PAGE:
- Finally, some Members have had questions about how the closure is affecting their association’s annual dues. While lower operating costs are anticipated for each condominium association because of the closures, there are many unknowns ahead as the resorts return to operation. Our commitment to Guest and Cast safety remains our top priority, and changes may be implemented to the way we operate, which may add some new costs. Given the unique circumstances of this situation, the proposal is to issue a credit to Members in mid-December as part of the distribution of Annual Dues Statements for 2021 if their association has an operating surplus (as opposed to rolling all surpluses into reserves).
These changes should provide helpful support to the entire membership as our team works toward making Disney magic for you and your loved ones just as soon as possible. We will continue to evaluate the situation, make changes to policies as they become necessary and keep you updated. More information on these policy changes can be found on our website, www.disneyvacationclub.com.
All of us at Disney Vacation Club are thinking of you and your families and can’t wait to welcome you home.”
Quick Thoughts About This Message
There’s a lot to unpack in this email, but I’ll cover the highlights. For starters, DVC is noncommittal about refunding 2020 maintenance fees.
This message points out that operating costs are lower now. Unfortunately, resorts may take on additional expenses to provide a safe environment during the rest of 2020.
Rather than promise refunds now, DVC will re-evaluate the situation at the end of the year. Presuming the membership association has a budget surplus, DVC will provide refunds then. I never expected a refund any sooner than that, if at all, but your mileage may vary.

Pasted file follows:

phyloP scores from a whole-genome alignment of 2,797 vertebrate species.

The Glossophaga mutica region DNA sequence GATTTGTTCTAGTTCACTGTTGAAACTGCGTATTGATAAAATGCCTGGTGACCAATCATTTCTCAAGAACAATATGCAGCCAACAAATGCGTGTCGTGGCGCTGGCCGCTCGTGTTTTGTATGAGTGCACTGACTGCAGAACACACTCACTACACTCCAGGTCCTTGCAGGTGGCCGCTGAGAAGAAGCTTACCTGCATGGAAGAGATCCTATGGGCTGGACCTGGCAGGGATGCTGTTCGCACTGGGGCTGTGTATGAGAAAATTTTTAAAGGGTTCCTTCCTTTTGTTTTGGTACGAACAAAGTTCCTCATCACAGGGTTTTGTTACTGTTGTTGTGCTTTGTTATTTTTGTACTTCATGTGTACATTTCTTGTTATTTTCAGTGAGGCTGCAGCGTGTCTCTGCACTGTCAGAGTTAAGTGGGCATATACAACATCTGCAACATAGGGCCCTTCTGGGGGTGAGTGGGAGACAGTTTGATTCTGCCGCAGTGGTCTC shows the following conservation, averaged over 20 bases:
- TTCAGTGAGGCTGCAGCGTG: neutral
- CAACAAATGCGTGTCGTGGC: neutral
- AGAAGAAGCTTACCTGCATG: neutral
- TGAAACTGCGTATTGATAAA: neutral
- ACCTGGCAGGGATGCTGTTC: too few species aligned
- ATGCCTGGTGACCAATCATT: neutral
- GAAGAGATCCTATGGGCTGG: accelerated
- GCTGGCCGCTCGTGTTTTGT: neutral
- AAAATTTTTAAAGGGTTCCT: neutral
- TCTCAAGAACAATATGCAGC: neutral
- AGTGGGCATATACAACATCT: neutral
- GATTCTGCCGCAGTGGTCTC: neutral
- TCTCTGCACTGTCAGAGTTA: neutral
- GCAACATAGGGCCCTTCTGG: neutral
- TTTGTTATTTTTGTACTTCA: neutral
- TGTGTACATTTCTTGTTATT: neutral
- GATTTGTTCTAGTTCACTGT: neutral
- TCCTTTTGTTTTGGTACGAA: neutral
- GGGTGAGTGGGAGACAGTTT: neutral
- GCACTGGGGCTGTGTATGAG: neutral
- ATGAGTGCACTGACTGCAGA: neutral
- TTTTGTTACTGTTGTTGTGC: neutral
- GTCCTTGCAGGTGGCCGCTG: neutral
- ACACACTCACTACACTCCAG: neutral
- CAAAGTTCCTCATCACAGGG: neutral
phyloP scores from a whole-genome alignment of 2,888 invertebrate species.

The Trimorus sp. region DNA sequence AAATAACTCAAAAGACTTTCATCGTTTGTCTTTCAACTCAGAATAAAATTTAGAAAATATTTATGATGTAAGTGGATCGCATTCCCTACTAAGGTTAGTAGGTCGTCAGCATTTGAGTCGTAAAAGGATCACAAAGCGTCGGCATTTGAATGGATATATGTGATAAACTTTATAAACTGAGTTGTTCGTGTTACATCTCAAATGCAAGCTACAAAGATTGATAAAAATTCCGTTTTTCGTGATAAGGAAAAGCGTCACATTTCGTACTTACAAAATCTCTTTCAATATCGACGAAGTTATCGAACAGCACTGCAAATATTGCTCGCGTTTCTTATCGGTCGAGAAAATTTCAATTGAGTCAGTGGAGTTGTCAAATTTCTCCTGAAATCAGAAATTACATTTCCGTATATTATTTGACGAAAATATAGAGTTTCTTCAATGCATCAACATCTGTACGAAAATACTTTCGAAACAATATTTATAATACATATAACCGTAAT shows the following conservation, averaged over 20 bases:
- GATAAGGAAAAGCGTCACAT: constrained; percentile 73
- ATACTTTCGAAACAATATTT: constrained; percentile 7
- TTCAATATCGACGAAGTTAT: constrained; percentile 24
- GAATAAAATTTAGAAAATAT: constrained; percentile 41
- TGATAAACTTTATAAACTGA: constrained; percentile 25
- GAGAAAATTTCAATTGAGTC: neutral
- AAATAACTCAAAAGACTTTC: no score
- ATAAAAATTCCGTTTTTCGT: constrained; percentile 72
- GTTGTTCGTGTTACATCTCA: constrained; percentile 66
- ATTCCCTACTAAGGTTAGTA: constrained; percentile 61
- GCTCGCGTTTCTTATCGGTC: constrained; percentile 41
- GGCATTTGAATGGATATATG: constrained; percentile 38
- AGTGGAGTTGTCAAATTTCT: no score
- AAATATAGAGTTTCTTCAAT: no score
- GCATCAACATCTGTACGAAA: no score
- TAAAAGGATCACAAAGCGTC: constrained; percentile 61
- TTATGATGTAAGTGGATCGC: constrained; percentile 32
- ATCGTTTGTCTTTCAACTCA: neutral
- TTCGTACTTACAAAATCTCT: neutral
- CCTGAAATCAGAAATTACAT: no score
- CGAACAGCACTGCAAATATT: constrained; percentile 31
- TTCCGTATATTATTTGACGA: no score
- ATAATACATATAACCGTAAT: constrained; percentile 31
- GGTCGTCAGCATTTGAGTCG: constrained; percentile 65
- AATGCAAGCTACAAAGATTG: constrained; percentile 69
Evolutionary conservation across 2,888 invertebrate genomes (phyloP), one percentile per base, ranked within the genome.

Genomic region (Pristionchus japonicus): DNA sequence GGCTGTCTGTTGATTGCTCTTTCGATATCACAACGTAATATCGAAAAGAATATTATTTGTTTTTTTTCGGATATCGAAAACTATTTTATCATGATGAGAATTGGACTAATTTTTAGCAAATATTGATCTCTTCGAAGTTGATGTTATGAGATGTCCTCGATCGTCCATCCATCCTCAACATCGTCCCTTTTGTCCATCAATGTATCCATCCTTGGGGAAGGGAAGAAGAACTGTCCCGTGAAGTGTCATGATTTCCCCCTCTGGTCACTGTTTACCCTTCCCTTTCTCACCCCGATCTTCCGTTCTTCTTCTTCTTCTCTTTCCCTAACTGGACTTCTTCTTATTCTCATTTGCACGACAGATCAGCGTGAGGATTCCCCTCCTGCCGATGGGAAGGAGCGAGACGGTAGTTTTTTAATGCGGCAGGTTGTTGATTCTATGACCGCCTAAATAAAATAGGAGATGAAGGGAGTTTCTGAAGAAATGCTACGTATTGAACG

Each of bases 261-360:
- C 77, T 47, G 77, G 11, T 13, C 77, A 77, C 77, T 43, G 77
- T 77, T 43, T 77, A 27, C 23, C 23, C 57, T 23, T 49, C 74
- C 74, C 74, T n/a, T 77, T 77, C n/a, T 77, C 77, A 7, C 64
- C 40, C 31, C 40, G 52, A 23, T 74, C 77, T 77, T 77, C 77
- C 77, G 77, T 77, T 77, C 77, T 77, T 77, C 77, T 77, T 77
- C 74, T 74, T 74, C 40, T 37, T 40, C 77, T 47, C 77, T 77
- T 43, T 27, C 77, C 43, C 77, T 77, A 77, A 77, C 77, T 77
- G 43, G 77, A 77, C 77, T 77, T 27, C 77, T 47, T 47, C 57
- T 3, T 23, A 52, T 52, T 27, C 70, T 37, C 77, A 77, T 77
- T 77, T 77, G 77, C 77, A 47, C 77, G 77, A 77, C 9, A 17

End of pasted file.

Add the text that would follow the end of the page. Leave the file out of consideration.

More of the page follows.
The next topic is the borrowing of points. Please pay attention as this one may impact you dramatically. Since DVC members will have an unusually large number of points to spend over the next year, the program has adjusted its rules.
You may only borrow 50 percent of your points from your Use Year contract. Now, if you already borrowed points (like I did), you’re fine. Disney won’t take them away since that’s a sunk cost for them.
Instead, the people affected the most are the ones who haven’t booked trips yet. You won’t get to borrow your entire points allotment from our next Use Year, which may alter your vacation plans.
Finally, DVC has finalized its rules for previously canceled vacations. If you booked a trip any time from March 12 through the resort’s reopening date (to be determined), you’re receiving an extension of either six months or a year. The determinant is whether you used 2018 or 2019 banked points for your trip.